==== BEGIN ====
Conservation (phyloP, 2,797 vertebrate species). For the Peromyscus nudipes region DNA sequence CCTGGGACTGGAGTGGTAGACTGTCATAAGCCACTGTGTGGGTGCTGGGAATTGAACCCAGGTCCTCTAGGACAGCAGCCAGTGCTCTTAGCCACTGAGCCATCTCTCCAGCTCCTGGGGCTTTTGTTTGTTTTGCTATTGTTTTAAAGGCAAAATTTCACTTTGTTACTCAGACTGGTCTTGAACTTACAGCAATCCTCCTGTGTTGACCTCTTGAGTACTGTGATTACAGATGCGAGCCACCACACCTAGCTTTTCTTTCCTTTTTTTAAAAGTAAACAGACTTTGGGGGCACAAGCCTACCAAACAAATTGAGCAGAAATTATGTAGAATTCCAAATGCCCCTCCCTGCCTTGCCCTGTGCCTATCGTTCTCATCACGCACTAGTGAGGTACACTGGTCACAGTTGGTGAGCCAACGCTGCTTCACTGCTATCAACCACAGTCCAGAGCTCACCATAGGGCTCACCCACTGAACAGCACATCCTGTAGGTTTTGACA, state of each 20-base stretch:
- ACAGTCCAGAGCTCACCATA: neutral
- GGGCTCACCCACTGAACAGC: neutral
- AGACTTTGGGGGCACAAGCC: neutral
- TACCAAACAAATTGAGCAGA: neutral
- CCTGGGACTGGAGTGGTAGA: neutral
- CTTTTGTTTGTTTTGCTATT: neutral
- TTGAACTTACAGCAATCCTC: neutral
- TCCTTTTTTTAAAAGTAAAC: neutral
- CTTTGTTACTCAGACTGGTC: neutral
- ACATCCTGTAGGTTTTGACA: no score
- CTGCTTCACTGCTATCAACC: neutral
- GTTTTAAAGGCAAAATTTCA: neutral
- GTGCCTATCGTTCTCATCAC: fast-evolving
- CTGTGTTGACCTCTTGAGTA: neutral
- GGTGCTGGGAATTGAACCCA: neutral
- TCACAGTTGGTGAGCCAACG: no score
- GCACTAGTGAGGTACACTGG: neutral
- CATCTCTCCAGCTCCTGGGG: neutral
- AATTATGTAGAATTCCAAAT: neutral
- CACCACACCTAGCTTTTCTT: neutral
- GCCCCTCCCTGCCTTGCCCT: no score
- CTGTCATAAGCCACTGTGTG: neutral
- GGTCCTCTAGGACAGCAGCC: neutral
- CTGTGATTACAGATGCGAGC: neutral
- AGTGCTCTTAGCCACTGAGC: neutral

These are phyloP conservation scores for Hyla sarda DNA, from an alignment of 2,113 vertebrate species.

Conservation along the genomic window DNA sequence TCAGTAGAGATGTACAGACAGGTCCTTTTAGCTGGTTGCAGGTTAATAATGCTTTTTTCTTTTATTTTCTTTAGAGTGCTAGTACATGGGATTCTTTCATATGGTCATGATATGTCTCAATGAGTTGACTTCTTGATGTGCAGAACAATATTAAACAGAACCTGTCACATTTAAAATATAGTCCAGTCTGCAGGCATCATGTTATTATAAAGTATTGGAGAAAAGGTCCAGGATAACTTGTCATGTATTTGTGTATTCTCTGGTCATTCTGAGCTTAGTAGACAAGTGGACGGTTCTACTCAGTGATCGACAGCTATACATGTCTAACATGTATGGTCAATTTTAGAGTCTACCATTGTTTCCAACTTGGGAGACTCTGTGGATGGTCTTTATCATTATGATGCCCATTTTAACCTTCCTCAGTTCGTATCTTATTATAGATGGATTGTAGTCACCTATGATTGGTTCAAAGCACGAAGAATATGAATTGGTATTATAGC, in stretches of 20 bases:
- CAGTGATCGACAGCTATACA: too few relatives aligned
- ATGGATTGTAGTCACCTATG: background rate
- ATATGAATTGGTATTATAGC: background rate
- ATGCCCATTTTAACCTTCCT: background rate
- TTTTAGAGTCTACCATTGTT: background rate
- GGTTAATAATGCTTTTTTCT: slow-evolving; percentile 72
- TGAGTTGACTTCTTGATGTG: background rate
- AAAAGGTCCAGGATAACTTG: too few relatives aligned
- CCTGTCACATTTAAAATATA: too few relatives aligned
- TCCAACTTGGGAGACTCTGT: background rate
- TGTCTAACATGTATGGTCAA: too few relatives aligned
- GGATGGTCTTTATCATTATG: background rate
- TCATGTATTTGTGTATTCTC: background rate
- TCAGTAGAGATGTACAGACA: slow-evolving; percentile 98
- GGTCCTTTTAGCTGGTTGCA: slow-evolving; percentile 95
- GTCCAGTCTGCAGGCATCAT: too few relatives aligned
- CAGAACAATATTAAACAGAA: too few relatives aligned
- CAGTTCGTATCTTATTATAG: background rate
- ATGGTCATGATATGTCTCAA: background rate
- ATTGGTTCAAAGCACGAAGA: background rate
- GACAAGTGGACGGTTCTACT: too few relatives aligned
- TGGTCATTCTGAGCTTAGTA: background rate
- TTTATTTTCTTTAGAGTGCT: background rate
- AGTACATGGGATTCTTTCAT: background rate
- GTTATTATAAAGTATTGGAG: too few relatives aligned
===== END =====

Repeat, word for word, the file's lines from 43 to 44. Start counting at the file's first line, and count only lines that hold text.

- GGTCCTTTTAGCTGGTTGCA: slow-evolving; percentile 95
- GTCCAGTCTGCAGGCATCAT: too few relatives aligned